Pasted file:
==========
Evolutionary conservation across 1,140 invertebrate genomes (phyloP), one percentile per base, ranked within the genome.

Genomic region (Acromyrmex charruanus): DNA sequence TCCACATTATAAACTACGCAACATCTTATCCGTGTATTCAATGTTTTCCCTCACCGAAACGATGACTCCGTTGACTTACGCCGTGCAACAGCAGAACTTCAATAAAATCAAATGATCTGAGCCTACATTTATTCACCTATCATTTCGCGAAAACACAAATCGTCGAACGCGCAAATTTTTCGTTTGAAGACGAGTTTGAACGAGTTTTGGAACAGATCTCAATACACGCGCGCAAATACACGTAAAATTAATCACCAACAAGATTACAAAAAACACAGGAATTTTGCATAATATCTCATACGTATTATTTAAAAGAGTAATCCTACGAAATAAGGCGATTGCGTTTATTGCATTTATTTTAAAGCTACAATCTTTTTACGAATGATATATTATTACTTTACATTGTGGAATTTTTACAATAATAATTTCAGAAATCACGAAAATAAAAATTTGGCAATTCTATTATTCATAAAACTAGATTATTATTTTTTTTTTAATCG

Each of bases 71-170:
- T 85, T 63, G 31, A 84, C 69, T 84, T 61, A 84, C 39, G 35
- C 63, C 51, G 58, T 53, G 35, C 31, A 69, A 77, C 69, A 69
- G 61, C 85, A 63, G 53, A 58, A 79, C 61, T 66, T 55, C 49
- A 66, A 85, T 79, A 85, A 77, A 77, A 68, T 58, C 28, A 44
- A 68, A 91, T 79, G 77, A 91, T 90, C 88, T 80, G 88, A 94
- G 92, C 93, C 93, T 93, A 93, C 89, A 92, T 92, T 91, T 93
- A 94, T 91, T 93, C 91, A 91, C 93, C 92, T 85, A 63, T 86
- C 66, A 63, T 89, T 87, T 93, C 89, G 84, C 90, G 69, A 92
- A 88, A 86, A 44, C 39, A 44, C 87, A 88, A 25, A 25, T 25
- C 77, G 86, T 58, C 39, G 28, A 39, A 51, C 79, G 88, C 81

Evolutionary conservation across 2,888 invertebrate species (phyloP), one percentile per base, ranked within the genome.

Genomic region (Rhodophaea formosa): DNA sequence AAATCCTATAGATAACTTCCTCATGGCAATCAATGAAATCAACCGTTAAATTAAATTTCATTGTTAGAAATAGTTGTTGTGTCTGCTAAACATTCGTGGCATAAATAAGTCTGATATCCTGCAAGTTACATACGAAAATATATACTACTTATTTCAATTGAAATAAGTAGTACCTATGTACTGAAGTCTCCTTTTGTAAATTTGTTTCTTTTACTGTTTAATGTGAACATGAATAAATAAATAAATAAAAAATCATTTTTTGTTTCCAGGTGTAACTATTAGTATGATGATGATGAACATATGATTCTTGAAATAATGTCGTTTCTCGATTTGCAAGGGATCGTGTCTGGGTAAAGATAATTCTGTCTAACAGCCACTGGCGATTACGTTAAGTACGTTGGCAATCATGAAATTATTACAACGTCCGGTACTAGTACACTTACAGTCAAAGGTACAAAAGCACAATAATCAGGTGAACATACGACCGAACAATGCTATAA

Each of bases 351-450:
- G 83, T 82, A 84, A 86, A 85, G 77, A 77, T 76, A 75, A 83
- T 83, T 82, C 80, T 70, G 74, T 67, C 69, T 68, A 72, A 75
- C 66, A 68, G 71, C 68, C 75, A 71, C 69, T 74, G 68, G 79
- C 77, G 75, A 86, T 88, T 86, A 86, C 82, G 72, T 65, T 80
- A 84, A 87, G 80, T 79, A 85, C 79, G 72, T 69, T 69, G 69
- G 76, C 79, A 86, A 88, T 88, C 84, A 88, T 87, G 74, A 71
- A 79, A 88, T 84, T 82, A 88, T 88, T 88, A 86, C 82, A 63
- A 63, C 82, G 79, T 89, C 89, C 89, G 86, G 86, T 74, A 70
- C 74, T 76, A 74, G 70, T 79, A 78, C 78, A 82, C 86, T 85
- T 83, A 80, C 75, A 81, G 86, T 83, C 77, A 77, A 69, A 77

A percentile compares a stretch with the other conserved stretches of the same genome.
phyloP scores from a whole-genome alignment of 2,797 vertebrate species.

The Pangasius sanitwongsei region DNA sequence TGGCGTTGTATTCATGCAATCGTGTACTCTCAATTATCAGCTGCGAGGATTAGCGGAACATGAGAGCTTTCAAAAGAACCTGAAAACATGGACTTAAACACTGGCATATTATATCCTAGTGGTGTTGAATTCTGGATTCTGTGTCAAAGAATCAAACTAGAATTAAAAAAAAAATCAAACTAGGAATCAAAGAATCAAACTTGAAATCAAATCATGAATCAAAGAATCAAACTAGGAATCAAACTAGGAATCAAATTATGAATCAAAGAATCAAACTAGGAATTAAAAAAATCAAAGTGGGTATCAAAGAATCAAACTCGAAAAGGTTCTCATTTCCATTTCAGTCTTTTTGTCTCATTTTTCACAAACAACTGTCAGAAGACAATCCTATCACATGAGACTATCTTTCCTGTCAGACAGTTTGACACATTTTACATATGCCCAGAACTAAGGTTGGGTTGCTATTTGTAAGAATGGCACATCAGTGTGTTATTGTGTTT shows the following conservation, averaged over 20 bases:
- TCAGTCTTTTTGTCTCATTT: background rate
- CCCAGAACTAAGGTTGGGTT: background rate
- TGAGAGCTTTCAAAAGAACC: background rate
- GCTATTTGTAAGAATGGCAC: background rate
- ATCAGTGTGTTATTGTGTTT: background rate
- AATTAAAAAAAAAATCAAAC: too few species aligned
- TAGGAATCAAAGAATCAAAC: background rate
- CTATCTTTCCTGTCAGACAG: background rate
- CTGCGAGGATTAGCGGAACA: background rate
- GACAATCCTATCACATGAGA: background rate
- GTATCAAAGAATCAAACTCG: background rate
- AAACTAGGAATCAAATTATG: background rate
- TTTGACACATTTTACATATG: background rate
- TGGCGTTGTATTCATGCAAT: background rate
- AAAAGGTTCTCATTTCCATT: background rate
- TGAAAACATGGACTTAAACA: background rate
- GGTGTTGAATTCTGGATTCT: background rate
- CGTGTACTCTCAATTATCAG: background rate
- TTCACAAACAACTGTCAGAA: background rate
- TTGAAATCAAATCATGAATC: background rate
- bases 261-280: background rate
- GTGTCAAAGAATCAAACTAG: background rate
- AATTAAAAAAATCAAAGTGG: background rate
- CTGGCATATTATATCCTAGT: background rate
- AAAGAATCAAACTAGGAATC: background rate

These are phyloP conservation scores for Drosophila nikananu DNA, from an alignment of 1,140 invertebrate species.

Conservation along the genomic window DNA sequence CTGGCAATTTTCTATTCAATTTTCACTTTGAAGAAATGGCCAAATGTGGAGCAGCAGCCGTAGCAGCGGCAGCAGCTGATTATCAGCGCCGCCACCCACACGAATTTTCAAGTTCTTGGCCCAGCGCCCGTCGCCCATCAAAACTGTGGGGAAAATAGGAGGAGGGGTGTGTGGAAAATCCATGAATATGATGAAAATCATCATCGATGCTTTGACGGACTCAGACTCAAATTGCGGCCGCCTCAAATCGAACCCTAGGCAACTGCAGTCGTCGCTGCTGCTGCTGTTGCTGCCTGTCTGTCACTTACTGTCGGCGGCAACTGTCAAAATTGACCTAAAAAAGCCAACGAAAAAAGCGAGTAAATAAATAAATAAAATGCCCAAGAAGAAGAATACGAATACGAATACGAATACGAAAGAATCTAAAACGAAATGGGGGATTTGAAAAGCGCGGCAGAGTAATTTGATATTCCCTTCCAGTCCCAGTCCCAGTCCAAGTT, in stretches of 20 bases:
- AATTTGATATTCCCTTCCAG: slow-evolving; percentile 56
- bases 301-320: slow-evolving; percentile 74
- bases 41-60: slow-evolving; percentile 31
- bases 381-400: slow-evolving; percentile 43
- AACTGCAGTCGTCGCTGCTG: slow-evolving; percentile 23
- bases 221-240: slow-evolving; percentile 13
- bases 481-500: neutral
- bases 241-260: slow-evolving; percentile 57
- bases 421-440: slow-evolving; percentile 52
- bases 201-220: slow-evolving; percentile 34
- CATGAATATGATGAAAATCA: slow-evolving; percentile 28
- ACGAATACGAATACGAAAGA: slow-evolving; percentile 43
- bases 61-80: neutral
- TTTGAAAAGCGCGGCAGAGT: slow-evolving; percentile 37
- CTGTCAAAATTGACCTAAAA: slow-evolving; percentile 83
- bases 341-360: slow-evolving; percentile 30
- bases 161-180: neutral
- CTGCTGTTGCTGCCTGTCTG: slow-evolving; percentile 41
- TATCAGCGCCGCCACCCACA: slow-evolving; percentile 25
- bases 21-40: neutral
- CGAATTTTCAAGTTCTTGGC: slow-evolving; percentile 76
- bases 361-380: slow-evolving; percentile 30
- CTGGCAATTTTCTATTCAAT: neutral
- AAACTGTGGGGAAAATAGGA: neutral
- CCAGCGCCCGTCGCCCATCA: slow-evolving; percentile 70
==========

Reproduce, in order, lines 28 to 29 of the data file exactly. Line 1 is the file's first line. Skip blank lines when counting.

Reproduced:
phyloP scores from a whole-genome alignment of 2,797 vertebrate species.

The Pangasius sanitwongsei region DNA sequence TGGCGTTGTATTCATGCAATCGTGTACTCTCAATTATCAGCTGCGAGGATTAGCGGAACATGAGAGCTTTCAAAAGAACCTGAAAACATGGACTTAAACACTGGCATATTATATCCTAGTGGTGTTGAATTCTGGATTCTGTGTCAAAGAATCAAACTAGAATTAAAAAAAAAATCAAACTAGGAATCAAAGAATCAAACTTGAAATCAAATCATGAATCAAAGAATCAAACTAGGAATCAAACTAGGAATCAAATTATGAATCAAAGAATCAAACTAGGAATTAAAAAAATCAAAGTGGGTATCAAAGAATCAAACTCGAAAAGGTTCTCATTTCCATTTCAGTCTTTTTGTCTCATTTTTCACAAACAACTGTCAGAAGACAATCCTATCACATGAGACTATCTTTCCTGTCAGACAGTTTGACACATTTTACATATGCCCAGAACTAAGGTTGGGTTGCTATTTGTAAGAATGGCACATCAGTGTGTTATTGTGTTT shows the following conservation, averaged over 20 bases: